Posted by Matthew at May 9, 2005 8:08 PM

This record isn't getting a raw deal -- it's getting it's well-deserved beating. The album is hollow, vapid and NOT GOOD POP. I'm really surprised you guys are defending this. I love pop as much as the next guy, and I'm guilty of some horrible teen poetry in my day, but this is just the same tired Weezer chords they've been recycling for three albums now. Dude's write... go and sing "Give me some love Gimme Some Love..." over this progression.

Basically, this song has no place in my life. I don't want to sing along, or drive to it, or work to it or fuck to it. Rivers used to speak for and to the teens, but this is just patronizing.

bring back matt sharp.

Posted by robot mark at May 9, 2005 11:38 PM

Yay for synchronicity, Matthew, although I gotta say I'm not on the same bandwagon as you. My feelings are closer to Mark's - it's a dud record, and even if there are a couple of GREAT "greatest hits" tunes, it doesn't make up for the way that the band's degraded since Pinkerton. (Yeah, I'm one of -those-.) I disliked Green (apart from "Island in the Sun", which is one of my all-time loves), ignored Maladroit, and think poorly of Make Believe...

But Pinkerton's the only Weezer album I feel is a masterpiece, and I find it exceptionally difficult to get as worked up about them as you do, Mark. "The same tired, Weezer chords"!?! They may be the same chords (I've no clue), but they're definitely not tired!! Listen to those descending synth scales, and then the way that the arpeggios ramp UP, not down, at the bridge (or whatever). It makes me want to be able to fly! And to go to the drive-in with my high-school friends.

Posted by Sean at May 10, 2005 3:59 AM

My feeling is that they've barely changed and that a lot people are just dealing with their sentimentality for the first two records. I agree that the first two are the best, yeah, but this is not a radical departure musically. The lyrics have changed considerably, but I really don't think that's very important to my enjoyment of Weezer music. (Or much of any music, really. Good lyrics can make good songs better, but I feel very strongly that good lyrics can only make bad songs worse.)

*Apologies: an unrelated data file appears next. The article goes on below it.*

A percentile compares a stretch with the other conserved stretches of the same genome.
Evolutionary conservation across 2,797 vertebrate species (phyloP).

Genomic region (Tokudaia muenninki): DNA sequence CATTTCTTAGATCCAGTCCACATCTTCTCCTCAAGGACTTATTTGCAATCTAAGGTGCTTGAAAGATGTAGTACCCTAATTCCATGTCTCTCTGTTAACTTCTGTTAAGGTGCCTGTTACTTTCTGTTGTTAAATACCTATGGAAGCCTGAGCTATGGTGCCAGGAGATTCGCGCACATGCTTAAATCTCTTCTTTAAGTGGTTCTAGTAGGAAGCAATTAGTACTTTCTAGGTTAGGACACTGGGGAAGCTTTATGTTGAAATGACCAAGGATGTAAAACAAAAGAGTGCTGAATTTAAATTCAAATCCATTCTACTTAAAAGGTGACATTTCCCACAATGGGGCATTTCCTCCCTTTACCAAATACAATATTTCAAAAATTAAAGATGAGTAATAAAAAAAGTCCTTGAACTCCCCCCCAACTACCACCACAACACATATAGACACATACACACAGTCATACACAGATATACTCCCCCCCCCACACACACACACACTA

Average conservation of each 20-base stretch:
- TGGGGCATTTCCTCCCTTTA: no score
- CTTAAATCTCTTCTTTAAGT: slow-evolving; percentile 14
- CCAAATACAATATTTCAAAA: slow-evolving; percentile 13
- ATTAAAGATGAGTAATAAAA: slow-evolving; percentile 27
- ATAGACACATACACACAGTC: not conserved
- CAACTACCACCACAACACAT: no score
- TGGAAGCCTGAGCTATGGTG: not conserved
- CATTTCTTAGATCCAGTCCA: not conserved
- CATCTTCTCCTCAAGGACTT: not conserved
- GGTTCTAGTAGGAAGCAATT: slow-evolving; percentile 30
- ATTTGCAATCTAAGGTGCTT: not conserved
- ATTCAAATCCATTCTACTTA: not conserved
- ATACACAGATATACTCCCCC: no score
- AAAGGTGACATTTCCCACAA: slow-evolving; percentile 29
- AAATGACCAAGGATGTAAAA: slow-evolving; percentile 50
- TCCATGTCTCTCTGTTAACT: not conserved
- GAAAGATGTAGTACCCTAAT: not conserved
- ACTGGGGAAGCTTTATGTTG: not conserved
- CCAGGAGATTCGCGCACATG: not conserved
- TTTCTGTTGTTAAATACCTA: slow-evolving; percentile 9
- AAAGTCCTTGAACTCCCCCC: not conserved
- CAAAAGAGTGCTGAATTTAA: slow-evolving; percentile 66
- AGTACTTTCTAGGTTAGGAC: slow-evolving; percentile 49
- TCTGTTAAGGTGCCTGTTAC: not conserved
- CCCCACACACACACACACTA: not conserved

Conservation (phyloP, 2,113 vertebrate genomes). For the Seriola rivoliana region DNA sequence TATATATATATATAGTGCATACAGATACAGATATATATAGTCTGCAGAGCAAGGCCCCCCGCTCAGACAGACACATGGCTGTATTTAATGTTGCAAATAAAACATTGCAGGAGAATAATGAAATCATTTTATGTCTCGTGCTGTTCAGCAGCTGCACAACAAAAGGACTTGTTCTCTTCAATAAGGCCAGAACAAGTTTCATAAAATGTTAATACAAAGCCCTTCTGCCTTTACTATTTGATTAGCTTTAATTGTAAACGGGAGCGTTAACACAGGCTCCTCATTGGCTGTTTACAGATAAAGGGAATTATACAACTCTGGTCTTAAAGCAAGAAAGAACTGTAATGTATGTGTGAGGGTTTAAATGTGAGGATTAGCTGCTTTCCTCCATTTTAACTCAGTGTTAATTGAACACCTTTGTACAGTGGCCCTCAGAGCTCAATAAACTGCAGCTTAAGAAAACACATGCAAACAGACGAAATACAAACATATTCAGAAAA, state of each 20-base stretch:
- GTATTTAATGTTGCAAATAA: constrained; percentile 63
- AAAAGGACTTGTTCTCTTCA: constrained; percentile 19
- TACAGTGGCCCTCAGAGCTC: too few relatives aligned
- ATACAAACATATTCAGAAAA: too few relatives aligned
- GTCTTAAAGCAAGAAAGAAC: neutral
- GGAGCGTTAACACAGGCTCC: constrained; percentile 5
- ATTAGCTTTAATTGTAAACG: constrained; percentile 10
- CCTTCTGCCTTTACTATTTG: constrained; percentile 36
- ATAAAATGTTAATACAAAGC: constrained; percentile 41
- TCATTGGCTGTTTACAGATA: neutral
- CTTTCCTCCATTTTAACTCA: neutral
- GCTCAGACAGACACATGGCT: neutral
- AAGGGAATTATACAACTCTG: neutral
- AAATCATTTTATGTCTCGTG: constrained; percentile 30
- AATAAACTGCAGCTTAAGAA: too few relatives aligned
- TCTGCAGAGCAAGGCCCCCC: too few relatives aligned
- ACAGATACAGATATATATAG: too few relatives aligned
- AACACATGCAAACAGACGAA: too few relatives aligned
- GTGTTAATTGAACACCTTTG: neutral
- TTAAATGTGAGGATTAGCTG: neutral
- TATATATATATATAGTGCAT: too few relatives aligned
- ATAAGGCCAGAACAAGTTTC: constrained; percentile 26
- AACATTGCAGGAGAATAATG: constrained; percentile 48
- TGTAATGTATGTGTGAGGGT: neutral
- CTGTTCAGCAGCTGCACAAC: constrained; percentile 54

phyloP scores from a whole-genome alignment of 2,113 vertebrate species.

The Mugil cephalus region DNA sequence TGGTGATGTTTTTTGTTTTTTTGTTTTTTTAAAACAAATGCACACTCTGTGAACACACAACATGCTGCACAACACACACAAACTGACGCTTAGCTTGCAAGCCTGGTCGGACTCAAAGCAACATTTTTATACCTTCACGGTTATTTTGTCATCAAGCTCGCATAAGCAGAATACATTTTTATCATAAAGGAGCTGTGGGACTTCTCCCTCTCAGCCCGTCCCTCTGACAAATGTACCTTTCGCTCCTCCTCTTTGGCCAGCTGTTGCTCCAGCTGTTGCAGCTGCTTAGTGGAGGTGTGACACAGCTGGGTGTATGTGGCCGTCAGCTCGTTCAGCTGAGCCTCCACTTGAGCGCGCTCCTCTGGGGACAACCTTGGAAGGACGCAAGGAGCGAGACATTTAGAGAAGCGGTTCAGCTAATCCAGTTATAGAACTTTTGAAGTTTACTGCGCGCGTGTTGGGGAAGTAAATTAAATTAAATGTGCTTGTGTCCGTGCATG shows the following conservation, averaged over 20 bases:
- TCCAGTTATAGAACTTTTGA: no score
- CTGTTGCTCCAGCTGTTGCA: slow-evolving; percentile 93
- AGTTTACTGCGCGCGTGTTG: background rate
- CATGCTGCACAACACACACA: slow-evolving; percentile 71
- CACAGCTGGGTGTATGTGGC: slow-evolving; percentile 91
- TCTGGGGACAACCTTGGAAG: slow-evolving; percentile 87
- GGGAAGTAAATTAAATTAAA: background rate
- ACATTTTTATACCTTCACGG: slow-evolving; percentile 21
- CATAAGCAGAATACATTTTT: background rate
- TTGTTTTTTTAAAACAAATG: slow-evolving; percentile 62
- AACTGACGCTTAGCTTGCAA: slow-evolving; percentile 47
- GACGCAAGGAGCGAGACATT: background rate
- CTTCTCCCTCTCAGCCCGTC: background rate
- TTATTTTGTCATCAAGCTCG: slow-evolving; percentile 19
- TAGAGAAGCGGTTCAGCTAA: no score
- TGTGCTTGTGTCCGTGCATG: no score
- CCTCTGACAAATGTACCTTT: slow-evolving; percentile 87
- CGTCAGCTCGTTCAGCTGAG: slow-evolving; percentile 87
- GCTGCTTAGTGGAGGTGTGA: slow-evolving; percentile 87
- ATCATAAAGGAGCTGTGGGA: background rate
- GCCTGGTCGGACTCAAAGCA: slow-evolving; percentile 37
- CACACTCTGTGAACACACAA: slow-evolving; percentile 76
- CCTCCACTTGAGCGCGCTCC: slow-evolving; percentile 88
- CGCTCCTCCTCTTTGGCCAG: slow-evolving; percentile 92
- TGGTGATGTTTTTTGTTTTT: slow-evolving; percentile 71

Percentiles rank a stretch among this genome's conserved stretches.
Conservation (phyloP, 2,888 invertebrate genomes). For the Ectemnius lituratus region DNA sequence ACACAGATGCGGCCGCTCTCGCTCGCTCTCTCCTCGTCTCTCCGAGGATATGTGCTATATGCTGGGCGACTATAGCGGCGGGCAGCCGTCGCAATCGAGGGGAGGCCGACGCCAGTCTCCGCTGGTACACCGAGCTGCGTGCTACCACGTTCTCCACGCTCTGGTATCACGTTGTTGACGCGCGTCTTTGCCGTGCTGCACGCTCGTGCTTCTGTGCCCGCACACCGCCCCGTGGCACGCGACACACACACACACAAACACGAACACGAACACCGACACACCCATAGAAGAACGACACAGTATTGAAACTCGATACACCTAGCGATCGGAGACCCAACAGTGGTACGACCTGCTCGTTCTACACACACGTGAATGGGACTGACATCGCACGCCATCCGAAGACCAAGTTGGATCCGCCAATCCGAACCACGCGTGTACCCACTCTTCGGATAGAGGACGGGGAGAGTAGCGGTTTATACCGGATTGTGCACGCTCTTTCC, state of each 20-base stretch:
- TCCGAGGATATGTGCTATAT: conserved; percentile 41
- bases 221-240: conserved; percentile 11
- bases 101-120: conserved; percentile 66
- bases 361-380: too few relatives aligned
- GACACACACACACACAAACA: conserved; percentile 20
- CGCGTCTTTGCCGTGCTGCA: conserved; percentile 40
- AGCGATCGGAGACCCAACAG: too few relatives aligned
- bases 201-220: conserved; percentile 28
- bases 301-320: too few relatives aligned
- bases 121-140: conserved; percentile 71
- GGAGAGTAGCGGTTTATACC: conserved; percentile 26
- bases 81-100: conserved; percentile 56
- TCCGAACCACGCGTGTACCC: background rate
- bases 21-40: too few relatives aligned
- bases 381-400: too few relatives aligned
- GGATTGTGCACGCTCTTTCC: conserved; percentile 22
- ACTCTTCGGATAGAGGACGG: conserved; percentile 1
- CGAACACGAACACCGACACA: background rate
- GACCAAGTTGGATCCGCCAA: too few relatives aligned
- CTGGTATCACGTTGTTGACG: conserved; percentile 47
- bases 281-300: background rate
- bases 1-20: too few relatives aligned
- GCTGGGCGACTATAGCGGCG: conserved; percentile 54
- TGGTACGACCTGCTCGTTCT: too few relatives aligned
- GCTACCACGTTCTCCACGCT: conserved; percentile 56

Posted by Matthew at May 10, 2005 11:52 AM

Not only should one not listen to Weezer for poetry, one should not listen to rock/pop in general for poetry. That ain't what it's about, unless you're listening to Blueberry Boat. The vast majority of pop songs are infested with cliches, whether lyrical or musical (e.g. loud-quiet, 4-4, verse-chorus-verse, etc etc).

And the Ramones got away with using the same four chords for a hell of a lot longer, had lyrics like "gabba gabba hey" and "hey ho, let's go," and nobody complained.

Sometimes it's nice to see a simplification, when so many musicians seem to be trying to make music do more than it ought to.

I wonder what everyone would think of "Make Believe" if it were Weezer's first album.

Posted by John at May 10, 2005 3:43 PM

Weezer's generated all the discussion so far, but the Damien Jurado track is just amazing. I haven't fallen so quickly in love with a song since Jordan posted Papa M's "Over Jordan" a few months back. Anyway, "Simple Hello" ... I was confused, at first, because there's an earlier Jurado song with the same name. Very different, but still very good. But this latest track... wow. "Gimme Fiction" will have to wait. I'm gonna have to pick up "On My Way to Absence" this week. Thanks, as always.

Posted by Pixote at May 10, 2005 9:40 PM

the damien jurado song is great but i liked it better the first time i heard it - as songs:ohia's "the lioness". these songs are too close for comfort.

Posted by caleb at May 11, 2005 5:20 PM

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Sean Michaels is the founder of Said the Gramophone. He is a writer, critic and author of the theremin novel Us Conductors. Follow him on Twitter or reach him by email here. Click here to browse his posts.